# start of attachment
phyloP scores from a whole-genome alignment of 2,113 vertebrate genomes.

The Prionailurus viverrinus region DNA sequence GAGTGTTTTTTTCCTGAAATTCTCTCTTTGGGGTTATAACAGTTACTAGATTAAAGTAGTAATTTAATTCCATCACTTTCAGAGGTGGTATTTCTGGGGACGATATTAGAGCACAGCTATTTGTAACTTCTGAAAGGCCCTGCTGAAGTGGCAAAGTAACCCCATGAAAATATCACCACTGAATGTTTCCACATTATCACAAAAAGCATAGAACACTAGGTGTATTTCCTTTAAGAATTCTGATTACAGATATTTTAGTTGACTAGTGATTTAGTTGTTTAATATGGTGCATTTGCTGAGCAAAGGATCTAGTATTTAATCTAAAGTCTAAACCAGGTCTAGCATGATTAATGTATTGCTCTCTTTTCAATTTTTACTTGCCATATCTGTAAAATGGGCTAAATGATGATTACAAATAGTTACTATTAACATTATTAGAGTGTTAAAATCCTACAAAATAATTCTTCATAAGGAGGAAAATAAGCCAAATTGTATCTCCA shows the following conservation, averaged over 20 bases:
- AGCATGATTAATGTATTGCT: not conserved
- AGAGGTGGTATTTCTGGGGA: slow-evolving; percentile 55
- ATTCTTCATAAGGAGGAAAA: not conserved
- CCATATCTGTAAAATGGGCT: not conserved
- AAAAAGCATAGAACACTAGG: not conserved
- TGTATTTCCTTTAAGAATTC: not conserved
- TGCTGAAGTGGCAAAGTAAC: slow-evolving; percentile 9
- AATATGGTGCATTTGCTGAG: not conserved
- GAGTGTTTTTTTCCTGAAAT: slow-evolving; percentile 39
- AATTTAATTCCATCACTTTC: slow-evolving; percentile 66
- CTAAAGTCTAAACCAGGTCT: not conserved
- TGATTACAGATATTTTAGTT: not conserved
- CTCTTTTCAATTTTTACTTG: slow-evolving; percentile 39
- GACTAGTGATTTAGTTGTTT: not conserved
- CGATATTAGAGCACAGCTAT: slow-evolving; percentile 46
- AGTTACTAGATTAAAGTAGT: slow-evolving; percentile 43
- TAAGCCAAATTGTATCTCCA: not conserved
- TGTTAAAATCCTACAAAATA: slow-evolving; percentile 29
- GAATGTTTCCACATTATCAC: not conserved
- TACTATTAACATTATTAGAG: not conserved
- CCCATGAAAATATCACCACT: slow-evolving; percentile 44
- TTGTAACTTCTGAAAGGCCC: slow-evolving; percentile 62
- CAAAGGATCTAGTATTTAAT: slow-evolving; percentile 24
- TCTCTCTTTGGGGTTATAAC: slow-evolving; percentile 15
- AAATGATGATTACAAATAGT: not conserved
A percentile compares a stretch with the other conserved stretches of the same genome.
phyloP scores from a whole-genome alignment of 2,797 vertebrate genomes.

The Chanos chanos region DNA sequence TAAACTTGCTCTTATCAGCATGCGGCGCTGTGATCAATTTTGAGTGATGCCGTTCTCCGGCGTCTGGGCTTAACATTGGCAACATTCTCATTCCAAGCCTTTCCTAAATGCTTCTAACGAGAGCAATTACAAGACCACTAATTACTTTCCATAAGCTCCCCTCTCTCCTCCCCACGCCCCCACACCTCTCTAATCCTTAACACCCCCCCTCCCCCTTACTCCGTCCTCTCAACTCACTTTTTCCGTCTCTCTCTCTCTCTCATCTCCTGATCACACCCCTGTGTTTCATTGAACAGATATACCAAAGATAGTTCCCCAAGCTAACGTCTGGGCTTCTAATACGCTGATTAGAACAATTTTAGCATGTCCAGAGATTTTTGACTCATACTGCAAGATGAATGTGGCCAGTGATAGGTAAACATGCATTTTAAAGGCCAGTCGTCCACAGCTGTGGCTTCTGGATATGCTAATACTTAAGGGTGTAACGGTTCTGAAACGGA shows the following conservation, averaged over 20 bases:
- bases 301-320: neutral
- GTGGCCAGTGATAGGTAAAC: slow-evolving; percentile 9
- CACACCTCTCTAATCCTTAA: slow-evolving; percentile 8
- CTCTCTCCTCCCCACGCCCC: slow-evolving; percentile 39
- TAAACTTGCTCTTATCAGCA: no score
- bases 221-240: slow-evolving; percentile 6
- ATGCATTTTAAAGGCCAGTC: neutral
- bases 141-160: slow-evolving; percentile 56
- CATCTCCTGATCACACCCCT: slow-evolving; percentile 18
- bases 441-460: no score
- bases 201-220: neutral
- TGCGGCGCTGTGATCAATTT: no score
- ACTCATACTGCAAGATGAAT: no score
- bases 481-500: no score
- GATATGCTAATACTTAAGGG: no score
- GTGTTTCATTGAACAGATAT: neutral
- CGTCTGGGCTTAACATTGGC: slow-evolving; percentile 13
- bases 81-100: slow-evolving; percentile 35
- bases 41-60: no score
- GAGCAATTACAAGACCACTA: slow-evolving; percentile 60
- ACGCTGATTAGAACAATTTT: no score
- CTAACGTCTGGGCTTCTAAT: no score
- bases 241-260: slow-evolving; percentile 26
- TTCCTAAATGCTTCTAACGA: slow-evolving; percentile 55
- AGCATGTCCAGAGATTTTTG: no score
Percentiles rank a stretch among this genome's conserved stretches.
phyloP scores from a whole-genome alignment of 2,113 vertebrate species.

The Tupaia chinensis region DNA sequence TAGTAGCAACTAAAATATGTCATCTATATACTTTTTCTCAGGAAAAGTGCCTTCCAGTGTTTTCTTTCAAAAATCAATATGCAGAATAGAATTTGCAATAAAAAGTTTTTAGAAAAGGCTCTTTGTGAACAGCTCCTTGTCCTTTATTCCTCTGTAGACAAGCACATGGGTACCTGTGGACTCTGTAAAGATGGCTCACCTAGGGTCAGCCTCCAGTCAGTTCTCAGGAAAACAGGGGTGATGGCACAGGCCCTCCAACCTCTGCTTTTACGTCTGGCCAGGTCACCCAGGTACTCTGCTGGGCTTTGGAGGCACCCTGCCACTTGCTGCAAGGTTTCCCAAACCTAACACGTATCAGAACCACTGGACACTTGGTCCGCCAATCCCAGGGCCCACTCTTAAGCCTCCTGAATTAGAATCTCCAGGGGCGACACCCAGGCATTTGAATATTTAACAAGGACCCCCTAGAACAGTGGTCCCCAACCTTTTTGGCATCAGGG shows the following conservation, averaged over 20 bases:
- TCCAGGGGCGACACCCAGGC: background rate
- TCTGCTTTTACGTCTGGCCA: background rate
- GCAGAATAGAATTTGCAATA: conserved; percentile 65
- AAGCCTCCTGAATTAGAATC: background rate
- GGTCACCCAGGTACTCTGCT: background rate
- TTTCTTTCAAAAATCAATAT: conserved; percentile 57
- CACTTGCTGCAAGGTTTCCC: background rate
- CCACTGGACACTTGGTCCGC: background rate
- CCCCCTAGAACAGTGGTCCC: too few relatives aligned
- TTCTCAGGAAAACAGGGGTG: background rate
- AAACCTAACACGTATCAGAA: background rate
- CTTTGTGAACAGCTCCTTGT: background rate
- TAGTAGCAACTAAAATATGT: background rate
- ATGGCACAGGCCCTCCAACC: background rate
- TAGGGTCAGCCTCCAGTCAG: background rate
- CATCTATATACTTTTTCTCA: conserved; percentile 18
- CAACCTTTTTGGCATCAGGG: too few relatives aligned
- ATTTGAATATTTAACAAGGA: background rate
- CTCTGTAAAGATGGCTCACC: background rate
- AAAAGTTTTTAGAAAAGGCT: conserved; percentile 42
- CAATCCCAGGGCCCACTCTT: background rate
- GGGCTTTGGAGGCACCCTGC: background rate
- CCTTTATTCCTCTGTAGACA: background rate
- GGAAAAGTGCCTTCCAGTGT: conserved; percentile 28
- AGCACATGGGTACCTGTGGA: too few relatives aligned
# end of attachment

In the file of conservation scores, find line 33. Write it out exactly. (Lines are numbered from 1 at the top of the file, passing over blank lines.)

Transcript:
- CACACCTCTCTAATCCTTAA: slow-evolving; percentile 8